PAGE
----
Cohort assignments for the coming school year were expected to be released on Friday, Aug. 28, according to Superintendent of Schools Jeffrey Szymaniak, as administrators continue to work toward the Sept. 15 first day of school’s hybrid instruction model.
“Depending on what happens tomorrow with the staff coming back and the fires we’re putting out,” an FAQ will be posted as soon as possible, Szymaniak said during the Wednesday, Aug. 26 School Committee meeting.
One issue still up in the air is how hot days, that could still occur in early September, would affect the school schedule as not all school buildings have adequate air-conditioning. Szymaniak said snow days will not be called this winter — instead instruction will simply pivot to remote learning — but he had not yet heard guidance on “heat days” from the commissioner of education. A blizzard that knocks out power for all or large parts of the school district would be the exception to that plan.
School Committee member Fred Small said Comcast is continuing its essentials program at $9.95 per month. Originally offered to new customers for two weeks of high-speed internet at home during the pandemic, the program is aimed at assisting low-income households.
Assistant Superintendent of Schools George Ferro said families can be sponsored within the essentials program, if needed. Families should contact building principals if they need that assistance.
“If your WiFi fails because there is a power outage in a snowstorm, or if someone hits a tree and you lose your power, there will be compassion on the part of teachers K-12 to say, ‘Hey, look, don’t worry about that,’” Szymaniak said.
Szymaniak also sought guidance from the School Committee on a recommendation from the Department of Elementary and Secondary Education (DESE) that would have local school districts accommodate children of teachers who reside in town, but teach in other districts, to attend schools four days a week. The children would be placed in a supervised setting in a library or other setting.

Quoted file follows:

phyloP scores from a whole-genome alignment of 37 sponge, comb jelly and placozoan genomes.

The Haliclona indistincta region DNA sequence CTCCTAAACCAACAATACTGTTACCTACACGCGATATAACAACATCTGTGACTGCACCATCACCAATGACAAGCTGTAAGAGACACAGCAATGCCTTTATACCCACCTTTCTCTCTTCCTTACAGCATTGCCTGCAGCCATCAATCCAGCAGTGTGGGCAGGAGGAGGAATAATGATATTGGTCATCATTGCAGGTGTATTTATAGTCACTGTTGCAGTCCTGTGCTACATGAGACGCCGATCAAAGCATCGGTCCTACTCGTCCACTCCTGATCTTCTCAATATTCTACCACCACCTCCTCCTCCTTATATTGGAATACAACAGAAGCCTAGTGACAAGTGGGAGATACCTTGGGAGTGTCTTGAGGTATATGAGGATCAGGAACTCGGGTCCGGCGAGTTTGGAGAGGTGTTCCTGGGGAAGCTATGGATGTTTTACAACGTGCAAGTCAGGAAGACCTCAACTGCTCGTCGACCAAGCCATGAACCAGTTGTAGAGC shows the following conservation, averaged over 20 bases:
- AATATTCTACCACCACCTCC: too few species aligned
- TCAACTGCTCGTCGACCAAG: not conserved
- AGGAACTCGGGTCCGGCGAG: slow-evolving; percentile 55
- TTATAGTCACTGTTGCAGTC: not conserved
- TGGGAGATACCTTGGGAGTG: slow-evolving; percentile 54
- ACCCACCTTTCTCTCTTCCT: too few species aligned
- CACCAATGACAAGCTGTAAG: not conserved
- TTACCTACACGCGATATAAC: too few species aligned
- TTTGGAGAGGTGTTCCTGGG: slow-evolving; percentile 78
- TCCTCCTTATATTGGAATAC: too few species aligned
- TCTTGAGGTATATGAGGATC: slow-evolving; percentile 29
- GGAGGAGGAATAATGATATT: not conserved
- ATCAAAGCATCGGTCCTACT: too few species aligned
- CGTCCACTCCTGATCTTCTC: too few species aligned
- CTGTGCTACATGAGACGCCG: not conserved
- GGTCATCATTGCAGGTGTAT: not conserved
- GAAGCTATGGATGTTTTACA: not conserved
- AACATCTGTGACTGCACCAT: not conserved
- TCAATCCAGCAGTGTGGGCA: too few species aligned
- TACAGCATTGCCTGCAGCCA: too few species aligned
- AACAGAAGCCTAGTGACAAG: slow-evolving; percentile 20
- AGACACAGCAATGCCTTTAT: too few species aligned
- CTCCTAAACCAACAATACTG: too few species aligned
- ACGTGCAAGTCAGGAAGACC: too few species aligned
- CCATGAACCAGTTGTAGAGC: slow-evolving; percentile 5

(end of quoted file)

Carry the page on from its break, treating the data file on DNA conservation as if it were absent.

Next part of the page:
The committee authorized a survey of resident teachers and district staff on the matter before making a decision on participation.
Szymaniak said complying is based on the capacity of a school district, and not all have the space.
“Everything is throwing the decisions back to the local level, which I appreciate at times,” he said. “But, also, it’s been a challenge and I don’t want to divide our community.”
School Committee member Hillary Kniffen, who is a teacher, said she was concerned about the optics of teachers appearing to receive special privileges.
“It’s shame on the commissioner for putting districts in this position,” she said. “Child care is hard for everyone. It’s a hybrid model and nothing, nothing is good for anybody in this.”
Small suggested residents might wonder why similar arrangements were not made for public safety workers. Federal policy includes teachers as essential workers, but the state does not right now, according to Szymaniak.